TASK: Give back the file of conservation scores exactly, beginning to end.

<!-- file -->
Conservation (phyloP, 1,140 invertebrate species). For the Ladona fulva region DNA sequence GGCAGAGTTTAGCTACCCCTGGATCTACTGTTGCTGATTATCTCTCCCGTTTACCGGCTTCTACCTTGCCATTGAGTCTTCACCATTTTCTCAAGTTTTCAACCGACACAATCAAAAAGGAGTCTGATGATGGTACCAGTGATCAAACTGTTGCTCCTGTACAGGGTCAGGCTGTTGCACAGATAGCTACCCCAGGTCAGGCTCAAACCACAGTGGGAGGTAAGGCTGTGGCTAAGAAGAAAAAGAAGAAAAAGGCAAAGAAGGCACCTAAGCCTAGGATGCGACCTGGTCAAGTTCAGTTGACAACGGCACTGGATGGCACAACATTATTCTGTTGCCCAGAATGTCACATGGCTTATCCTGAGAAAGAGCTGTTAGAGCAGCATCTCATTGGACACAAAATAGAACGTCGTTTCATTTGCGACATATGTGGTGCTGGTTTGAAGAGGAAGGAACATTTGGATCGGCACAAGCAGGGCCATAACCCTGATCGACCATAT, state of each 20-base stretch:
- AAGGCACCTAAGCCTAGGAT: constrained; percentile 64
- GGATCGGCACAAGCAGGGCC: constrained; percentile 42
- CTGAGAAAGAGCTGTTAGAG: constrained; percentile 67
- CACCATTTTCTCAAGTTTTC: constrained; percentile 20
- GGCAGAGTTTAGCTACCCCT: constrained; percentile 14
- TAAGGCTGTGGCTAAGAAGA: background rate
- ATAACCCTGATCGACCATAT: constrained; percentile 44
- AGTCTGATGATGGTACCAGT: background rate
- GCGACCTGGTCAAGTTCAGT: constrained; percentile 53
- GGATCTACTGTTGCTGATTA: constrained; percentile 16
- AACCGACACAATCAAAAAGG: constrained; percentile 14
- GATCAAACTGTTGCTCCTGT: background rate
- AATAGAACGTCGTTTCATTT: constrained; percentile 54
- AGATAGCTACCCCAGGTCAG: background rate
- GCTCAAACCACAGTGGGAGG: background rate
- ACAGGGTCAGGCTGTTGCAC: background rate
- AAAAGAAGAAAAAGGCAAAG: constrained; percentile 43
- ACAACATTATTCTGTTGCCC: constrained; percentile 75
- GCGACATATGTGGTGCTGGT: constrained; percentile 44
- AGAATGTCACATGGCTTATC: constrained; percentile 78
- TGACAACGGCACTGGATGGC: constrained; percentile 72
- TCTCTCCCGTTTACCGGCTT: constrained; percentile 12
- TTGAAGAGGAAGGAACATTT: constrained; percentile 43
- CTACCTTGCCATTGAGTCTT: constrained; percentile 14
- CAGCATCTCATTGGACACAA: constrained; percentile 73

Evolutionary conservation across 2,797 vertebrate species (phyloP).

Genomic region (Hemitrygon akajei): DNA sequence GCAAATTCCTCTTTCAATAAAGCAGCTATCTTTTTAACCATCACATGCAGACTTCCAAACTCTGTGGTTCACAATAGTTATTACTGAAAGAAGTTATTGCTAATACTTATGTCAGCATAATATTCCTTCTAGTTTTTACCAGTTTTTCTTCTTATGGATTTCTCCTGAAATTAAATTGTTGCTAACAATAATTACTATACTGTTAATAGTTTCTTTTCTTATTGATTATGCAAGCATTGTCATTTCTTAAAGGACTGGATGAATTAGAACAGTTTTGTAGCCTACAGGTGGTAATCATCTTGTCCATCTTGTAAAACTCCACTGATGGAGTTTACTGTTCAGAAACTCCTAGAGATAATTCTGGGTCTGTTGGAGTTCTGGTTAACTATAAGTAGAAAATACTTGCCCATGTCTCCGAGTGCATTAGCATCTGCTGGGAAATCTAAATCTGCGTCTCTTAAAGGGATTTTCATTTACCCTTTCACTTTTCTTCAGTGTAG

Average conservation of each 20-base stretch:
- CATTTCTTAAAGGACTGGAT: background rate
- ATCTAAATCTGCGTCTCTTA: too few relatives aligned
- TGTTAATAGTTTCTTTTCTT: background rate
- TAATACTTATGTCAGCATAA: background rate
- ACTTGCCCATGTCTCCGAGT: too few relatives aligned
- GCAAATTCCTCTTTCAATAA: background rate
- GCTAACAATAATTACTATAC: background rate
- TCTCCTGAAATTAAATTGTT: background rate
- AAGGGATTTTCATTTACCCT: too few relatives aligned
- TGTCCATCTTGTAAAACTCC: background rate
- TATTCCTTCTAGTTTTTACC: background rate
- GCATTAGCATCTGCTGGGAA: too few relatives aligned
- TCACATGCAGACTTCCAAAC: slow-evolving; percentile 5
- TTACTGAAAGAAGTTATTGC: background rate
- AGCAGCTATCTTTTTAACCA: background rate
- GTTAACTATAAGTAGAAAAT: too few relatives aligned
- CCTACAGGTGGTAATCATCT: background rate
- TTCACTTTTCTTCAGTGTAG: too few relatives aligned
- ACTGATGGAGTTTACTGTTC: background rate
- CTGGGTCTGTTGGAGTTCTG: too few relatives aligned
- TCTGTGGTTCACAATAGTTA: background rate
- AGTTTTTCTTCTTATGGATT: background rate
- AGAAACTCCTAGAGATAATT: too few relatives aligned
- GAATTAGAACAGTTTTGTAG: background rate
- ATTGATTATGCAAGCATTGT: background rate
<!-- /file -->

Conservation (phyloP, 1,140 invertebrate species). For the Ladona fulva region DNA sequence GGCAGAGTTTAGCTACCCCTGGATCTACTGTTGCTGATTATCTCTCCCGTTTACCGGCTTCTACCTTGCCATTGAGTCTTCACCATTTTCTCAAGTTTTCAACCGACACAATCAAAAAGGAGTCTGATGATGGTACCAGTGATCAAACTGTTGCTCCTGTACAGGGTCAGGCTGTTGCACAGATAGCTACCCCAGGTCAGGCTCAAACCACAGTGGGAGGTAAGGCTGTGGCTAAGAAGAAAAAGAAGAAAAAGGCAAAGAAGGCACCTAAGCCTAGGATGCGACCTGGTCAAGTTCAGTTGACAACGGCACTGGATGGCACAACATTATTCTGTTGCCCAGAATGTCACATGGCTTATCCTGAGAAAGAGCTGTTAGAGCAGCATCTCATTGGACACAAAATAGAACGTCGTTTCATTTGCGACATATGTGGTGCTGGTTTGAAGAGGAAGGAACATTTGGATCGGCACAAGCAGGGCCATAACCCTGATCGACCATAT, state of each 20-base stretch:
- AAGGCACCTAAGCCTAGGAT: constrained; percentile 64
- GGATCGGCACAAGCAGGGCC: constrained; percentile 42
- CTGAGAAAGAGCTGTTAGAG: constrained; percentile 67
- CACCATTTTCTCAAGTTTTC: constrained; percentile 20
- GGCAGAGTTTAGCTACCCCT: constrained; percentile 14
- TAAGGCTGTGGCTAAGAAGA: background rate
- ATAACCCTGATCGACCATAT: constrained; percentile 44
- AGTCTGATGATGGTACCAGT: background rate
- GCGACCTGGTCAAGTTCAGT: constrained; percentile 53
- GGATCTACTGTTGCTGATTA: constrained; percentile 16
- AACCGACACAATCAAAAAGG: constrained; percentile 14
- GATCAAACTGTTGCTCCTGT: background rate
- AATAGAACGTCGTTTCATTT: constrained; percentile 54
- AGATAGCTACCCCAGGTCAG: background rate
- GCTCAAACCACAGTGGGAGG: background rate
- ACAGGGTCAGGCTGTTGCAC: background rate
- AAAAGAAGAAAAAGGCAAAG: constrained; percentile 43
- ACAACATTATTCTGTTGCCC: constrained; percentile 75
- GCGACATATGTGGTGCTGGT: constrained; percentile 44
- AGAATGTCACATGGCTTATC: constrained; percentile 78
- TGACAACGGCACTGGATGGC: constrained; percentile 72
- TCTCTCCCGTTTACCGGCTT: constrained; percentile 12
- TTGAAGAGGAAGGAACATTT: constrained; percentile 43
- CTACCTTGCCATTGAGTCTT: constrained; percentile 14
- CAGCATCTCATTGGACACAA: constrained; percentile 73

Evolutionary conservation across 2,797 vertebrate species (phyloP).

Genomic region (Hemitrygon akajei): DNA sequence GCAAATTCCTCTTTCAATAAAGCAGCTATCTTTTTAACCATCACATGCAGACTTCCAAACTCTGTGGTTCACAATAGTTATTACTGAAAGAAGTTATTGCTAATACTTATGTCAGCATAATATTCCTTCTAGTTTTTACCAGTTTTTCTTCTTATGGATTTCTCCTGAAATTAAATTGTTGCTAACAATAATTACTATACTGTTAATAGTTTCTTTTCTTATTGATTATGCAAGCATTGTCATTTCTTAAAGGACTGGATGAATTAGAACAGTTTTGTAGCCTACAGGTGGTAATCATCTTGTCCATCTTGTAAAACTCCACTGATGGAGTTTACTGTTCAGAAACTCCTAGAGATAATTCTGGGTCTGTTGGAGTTCTGGTTAACTATAAGTAGAAAATACTTGCCCATGTCTCCGAGTGCATTAGCATCTGCTGGGAAATCTAAATCTGCGTCTCTTAAAGGGATTTTCATTTACCCTTTCACTTTTCTTCAGTGTAG

Average conservation of each 20-base stretch:
- CATTTCTTAAAGGACTGGAT: background rate
- ATCTAAATCTGCGTCTCTTA: too few relatives aligned
- TGTTAATAGTTTCTTTTCTT: background rate
- TAATACTTATGTCAGCATAA: background rate
- ACTTGCCCATGTCTCCGAGT: too few relatives aligned
- GCAAATTCCTCTTTCAATAA: background rate
- GCTAACAATAATTACTATAC: background rate
- TCTCCTGAAATTAAATTGTT: background rate
- AAGGGATTTTCATTTACCCT: too few relatives aligned
- TGTCCATCTTGTAAAACTCC: background rate
- TATTCCTTCTAGTTTTTACC: background rate
- GCATTAGCATCTGCTGGGAA: too few relatives aligned
- TCACATGCAGACTTCCAAAC: slow-evolving; percentile 5
- TTACTGAAAGAAGTTATTGC: background rate
- AGCAGCTATCTTTTTAACCA: background rate
- GTTAACTATAAGTAGAAAAT: too few relatives aligned
- CCTACAGGTGGTAATCATCT: background rate
- TTCACTTTTCTTCAGTGTAG: too few relatives aligned
- ACTGATGGAGTTTACTGTTC: background rate
- CTGGGTCTGTTGGAGTTCTG: too few relatives aligned
- TCTGTGGTTCACAATAGTTA: background rate
- AGTTTTTCTTCTTATGGATT: background rate
- AGAAACTCCTAGAGATAATT: too few relatives aligned
- GAATTAGAACAGTTTTGTAG: background rate
- ATTGATTATGCAAGCATTGT: background rate